Each year on January 6 and 7 millions of Orthodox Christians around the world celebrate Christmas, nearly three weeks after many people in the West have already feasted and begun the New Year.
For countries including Russia, Georgia, Armenia, Belarus, Serbia, Egypt, Ethiopia and Kazakhstan, January 6 is Christmas Eve.
The difference is due to how Catholic and Orthodox Christians use different calendars to mark the holy day.
Introduced by Pope Gregory XIII in 1582, the Gregorian calendar is the world’s widest used civil calendar and it is this calendar that Catholic Christians use to celebrate Christmas on December 25.
The calendar was initially proposed to change the date of Easter so that it always falls near to the spring equinox.
But Orthodox Christians — excluding the Greek Orthodox Church — use the Julian calendar, implemented in 46 B.C. by Julius Caesar, which is a whole 13 days later.
The Greek Orthodox Church in Greece, Cyprus and Bulgaria adopted the Gregorian Calendar in 1923.
The Orthodox in Jerusalem also celebrate Christmas according to the Gregorian calendar.
Technically speaking, Christmas in the Julian calendar still falls on December 25, whereas it falls on January 7 according to the Gregorian calendar.
For Gregorian calendar Christians, January 6 marks the day of the Epiphany – the day which celebrates the revelation of God in human form as Jesus. It is also the day the three wise men , following a star in the desert night sky, appeared in Bethlehem at Jesus’ side following his birth.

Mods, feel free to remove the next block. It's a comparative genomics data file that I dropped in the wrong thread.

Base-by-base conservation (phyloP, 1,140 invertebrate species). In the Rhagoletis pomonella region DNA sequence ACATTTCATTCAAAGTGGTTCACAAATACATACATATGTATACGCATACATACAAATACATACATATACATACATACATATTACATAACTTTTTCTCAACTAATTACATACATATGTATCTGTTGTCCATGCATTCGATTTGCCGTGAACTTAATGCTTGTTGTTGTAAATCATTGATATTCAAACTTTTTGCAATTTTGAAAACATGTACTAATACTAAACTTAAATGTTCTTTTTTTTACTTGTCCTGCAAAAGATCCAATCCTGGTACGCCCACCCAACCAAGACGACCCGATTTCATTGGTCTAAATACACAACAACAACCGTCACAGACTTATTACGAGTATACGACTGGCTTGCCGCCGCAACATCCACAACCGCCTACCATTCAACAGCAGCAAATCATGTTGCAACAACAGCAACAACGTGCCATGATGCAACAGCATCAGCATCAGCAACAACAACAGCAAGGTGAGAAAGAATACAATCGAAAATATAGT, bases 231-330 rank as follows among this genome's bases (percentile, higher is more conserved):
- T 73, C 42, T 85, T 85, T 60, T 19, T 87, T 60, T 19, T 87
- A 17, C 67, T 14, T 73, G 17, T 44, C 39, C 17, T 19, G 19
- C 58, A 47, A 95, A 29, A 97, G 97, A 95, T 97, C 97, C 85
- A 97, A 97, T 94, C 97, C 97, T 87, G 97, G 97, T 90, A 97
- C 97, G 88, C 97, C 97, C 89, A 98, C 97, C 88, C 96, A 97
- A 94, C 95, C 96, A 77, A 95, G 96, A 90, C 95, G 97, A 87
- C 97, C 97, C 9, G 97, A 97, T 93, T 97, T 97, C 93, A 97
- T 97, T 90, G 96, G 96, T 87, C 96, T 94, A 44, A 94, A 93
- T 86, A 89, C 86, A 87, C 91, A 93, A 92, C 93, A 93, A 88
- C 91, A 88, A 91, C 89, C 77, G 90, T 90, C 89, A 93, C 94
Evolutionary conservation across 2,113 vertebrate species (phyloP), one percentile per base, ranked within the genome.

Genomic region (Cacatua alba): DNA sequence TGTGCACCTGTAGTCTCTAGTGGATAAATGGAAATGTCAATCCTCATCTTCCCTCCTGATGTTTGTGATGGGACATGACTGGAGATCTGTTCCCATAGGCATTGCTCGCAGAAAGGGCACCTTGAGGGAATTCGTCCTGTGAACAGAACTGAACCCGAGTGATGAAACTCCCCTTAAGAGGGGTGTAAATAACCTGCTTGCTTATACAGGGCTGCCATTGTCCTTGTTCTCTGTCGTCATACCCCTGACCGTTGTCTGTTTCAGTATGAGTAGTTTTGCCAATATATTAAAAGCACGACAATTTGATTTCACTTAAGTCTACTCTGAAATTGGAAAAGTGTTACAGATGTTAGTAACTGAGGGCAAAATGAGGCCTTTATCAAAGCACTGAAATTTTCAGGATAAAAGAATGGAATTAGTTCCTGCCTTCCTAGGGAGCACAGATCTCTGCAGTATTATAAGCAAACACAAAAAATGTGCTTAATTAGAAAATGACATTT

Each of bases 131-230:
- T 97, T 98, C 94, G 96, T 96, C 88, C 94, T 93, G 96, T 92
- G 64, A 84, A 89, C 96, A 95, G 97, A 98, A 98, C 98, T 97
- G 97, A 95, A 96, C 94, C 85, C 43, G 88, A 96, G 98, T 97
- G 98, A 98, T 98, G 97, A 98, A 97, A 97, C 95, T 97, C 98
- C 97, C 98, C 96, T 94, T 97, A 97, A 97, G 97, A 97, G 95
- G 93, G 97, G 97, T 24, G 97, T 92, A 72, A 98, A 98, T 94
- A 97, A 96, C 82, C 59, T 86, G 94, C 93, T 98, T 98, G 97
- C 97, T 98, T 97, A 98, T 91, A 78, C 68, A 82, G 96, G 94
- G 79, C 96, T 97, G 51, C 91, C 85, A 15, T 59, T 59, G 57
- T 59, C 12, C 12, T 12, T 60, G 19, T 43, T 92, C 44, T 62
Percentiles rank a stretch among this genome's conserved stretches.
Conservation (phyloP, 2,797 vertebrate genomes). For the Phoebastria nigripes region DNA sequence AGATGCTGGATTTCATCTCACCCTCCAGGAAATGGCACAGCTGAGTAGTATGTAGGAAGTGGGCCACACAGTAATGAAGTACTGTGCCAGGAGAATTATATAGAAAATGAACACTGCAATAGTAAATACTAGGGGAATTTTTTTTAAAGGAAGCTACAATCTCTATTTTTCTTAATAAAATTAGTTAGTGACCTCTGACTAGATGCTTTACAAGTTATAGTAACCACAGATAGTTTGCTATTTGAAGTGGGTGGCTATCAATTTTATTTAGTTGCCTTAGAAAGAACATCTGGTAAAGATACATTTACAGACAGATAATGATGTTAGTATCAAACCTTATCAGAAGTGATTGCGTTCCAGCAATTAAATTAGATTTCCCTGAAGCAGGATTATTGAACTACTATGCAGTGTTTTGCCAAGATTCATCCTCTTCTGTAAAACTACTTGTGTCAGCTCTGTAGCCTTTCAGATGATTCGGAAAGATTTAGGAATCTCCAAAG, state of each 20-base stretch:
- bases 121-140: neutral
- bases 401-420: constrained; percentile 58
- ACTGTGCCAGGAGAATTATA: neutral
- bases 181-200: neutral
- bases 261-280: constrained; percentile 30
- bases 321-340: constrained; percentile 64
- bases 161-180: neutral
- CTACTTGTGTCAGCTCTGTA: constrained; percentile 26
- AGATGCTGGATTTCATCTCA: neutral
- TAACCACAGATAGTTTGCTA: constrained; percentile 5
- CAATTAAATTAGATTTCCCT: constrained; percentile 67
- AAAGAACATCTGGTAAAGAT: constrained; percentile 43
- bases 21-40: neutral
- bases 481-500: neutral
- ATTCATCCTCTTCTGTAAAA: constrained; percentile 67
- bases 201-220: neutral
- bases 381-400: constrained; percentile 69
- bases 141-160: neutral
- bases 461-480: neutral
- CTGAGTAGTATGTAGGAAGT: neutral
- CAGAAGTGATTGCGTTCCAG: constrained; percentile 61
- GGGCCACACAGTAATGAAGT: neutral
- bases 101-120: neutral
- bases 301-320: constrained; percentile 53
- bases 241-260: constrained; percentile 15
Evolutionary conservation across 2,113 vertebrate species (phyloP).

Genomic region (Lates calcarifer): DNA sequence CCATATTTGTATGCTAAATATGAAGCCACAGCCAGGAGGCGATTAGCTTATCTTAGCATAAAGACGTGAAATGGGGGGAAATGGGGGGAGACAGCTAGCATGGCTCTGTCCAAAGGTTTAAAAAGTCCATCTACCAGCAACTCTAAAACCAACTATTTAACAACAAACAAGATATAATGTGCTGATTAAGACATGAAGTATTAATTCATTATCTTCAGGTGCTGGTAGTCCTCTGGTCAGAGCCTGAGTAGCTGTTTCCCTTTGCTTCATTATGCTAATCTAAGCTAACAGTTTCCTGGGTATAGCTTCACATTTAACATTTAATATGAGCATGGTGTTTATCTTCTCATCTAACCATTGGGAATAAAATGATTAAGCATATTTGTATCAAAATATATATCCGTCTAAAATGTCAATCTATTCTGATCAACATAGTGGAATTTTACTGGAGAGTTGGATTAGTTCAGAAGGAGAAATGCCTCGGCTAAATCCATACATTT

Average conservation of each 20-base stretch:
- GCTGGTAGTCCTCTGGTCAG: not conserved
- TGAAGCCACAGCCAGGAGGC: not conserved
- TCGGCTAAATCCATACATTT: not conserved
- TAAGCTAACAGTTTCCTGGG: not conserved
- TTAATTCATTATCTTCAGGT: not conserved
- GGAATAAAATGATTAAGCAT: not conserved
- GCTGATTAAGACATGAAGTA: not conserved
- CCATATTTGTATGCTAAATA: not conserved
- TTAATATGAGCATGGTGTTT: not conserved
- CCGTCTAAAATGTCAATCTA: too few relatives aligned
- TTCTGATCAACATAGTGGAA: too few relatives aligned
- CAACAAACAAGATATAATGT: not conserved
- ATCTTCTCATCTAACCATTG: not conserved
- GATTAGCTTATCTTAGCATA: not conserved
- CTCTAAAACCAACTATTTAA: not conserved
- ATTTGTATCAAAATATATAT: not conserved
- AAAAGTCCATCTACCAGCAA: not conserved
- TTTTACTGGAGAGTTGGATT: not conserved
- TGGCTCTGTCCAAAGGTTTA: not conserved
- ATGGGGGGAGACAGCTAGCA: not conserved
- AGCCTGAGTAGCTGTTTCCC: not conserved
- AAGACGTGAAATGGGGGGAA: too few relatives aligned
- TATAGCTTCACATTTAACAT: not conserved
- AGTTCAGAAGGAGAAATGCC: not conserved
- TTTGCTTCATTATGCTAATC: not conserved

Starting on January 6, Orthodox Eastern European Christians traditionally fast until the appearance of the first star in the night sky symbolising the birth of Jesus.
It is traditional to greet friends and family with “Christ is born!” and reply with “Glory to him!”
The Christmas Eve meal is traditionally meat and alcohol-free. It usually consists of 12 dishes symbolising the 12 apostles.
A must on this occasion is “kutia”: a cold porridge-like dish made out of whole wheat, poppy seeds, raisins, walnuts and honey. The rest of the meal varies but frequently includes fried fish and beetroot soup made with vegetable stock, beans and cabbage.
Christmas Day, January 7, starts with a visit to the church. Some Orthodox Christians prefer to go to a midnight mass on Christmas Eve.
Christmas Day lunch comprises of a variety of dishes with the centrepiece of a roast suckling pig or a goose.
Contrary to Catholic Christmases, it is not customary to give presents in the Orthodox tradition. Orthodox Christians usually hand out gifts on December 19, St. Nicholas Day, or on New Year’s Eve – December 31.
Many Orthodox Christian countries use the Gregorian calendar in their day to day lives but often revert to the Julian calendar for their holy festivals.
The New Year, according to the Julian calendar, is on January 13-14 and the day of the Epiphany, celebrated on January 6 by Catholics, is celebrated by Orthodox Christians on January 19.
On the day of the Epiphany in the countries that adopted the Gregorian calendar like Bulgaria, and Greece, priests will often throw crucifixes in rivers or lakes which the faithful then dive into to retrieve.
The ceremony symbolises the baptism of Jesus.
In Ukraine the period between January 6 and January 19 is a time for “Vertep” – a street puppet theatre performance which is a variation of the nativity play.
“Vertep” is accompanied by singing and dancing and has links to pre-Christian traditions. In recent years it has become increasingly popular with children to organise “Vertep” performances and raise small amounts of cash.